Los Angeles Times opinion piece
The price of cheap chicken is bird flu
By Wendy Orent, the author of "Plague: The Mysterious Past and Terrifying Future of the World's Most Dangerous Disease." March 12, 2006
CHICKEN HAS never been cheaper. A whole one can be bought for little more than the price of a Starbucks cup of coffee. But the industrial farming methods that make ever-cheaper chicken possible may also have created the lethal strain of bird flu virus, H5N1, that threatens to set off a global pandemic. According to Earl Brown, a University of Ottawa flu virologist, lethal bird flu is entirely man-made, first evolving in commercially produced poultry in Italy in 1878. The highly pathogenic H5N1 is descended from a strain that first appeared in Scotland in 1959.
People have been living with backyard flocks of poultry since the dawn of civilization. But it wasn't until poultry production became modernized, and birds were raised in much larger numbers and concentrations, that a virulent bird flu evolved. When birds are packed close together, any brakes on virulence are off. Birds struck with a fatal illness can still easily pass the disease to others, through direct contact or through fecal matter, and lethal strains can evolve.
Somehow, the virus that arose in Scotland found its way to China, where, as H5N1, it has been raging for more than a decade. Industrial poultry-raising moved from the West to Asia in the last few decades and has begun to supplant backyard flocks there.
According to a recent report by Grain, an international nongovernmental organization, chicken production in Southeast Asia has jumped eightfold in 30 years to about 2.7 million tons. The Chinese annually produce about 10 million tons of chickens. Some of China's factory farms raise 5 million birds at a time. Charoen Pokphand Group, a huge Thai enterprise that owns a large chunk of poultry production throughout Thailand and China as well as in Indonesia, Cambodia, Vietnam and Turkey, exported about 270 million chickens in 2003 alone. Since then, the C.P. Group, which styles itself as the "Kitchen of the World," has suffered enormous losses from bird flu.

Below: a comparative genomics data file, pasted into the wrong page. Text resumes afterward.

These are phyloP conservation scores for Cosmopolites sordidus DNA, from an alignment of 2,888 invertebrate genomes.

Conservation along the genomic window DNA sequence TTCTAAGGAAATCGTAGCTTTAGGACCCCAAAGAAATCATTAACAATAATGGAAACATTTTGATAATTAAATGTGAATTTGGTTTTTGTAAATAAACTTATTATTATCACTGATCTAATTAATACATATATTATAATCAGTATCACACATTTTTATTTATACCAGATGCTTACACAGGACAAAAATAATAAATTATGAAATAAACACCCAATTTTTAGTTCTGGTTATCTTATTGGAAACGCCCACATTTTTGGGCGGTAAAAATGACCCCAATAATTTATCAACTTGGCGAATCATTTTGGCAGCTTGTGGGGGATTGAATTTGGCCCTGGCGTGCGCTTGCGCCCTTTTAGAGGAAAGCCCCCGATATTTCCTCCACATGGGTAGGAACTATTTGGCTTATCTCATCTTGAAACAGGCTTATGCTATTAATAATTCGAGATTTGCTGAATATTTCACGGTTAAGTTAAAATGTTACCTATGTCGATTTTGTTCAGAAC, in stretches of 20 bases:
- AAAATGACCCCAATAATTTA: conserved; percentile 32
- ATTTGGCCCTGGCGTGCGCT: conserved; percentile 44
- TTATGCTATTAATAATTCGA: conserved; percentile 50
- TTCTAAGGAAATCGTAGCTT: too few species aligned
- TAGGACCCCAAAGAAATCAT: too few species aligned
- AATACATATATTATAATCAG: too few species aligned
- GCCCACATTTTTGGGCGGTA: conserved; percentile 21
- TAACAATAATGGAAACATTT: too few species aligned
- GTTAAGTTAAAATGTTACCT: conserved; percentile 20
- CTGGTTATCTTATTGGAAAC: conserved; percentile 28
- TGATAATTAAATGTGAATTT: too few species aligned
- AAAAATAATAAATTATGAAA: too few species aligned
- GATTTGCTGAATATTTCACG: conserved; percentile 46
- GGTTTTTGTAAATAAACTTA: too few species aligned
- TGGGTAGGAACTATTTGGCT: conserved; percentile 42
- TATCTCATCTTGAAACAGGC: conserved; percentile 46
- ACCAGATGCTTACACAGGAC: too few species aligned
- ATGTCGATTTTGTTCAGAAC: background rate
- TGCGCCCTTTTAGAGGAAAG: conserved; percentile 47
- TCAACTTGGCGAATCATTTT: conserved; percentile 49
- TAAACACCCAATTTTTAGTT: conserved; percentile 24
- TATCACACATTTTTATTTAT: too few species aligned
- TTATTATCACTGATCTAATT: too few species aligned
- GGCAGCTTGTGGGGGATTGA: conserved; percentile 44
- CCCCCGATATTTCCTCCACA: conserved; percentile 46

According to bird-flu expert Gary Butcher of the University of Florida, the company has made a conscientious effort to clean up. But the damage has been done. Virulent bird flu has left the factories and moved into the farmyards of the poor, where it has had devastating effects. Poultry may represent a family's greatest wealth.
The birds are often not eaten until they die of old age or illness. The cost of the virus to people who have raised birds for months or years is incalculable and the compensation risible: In Thailand, farmers have been offered one-third of their birds' value since the outbreak of bird flu. Sometimes farmers who don't want to lose their investments illicitly trade their birds across borders. In Nigeria, virus-infected chickens threatened with culling are sold by the poor to even poorer people, who see nothing unusual in eating a sick or dead bird. So the birds — and the bird flu virus — slip away to other villages and other countries.
The Southeast Asian country without rampant bird flu is Laos, where 90% of poultry production is still in peasant hands, according to the U.S. Department of Agriculture. About 45 small outbreaks in or near commercial farms from January to March 2004 were quickly stamped out by culling birds from contaminated farms. Some researchers still blame migratory birds for the relentless spread of the bird flu virus. But Martin Williams, a conservationist and bird expert in Hong Kong, contends that wild birds are more often victims than carriers. Last spring, for instance, about 5,000 wild birds died at Qinghai Lake in western China, probably from exposure to disease at commercial poultry farms in the region, according to Grain.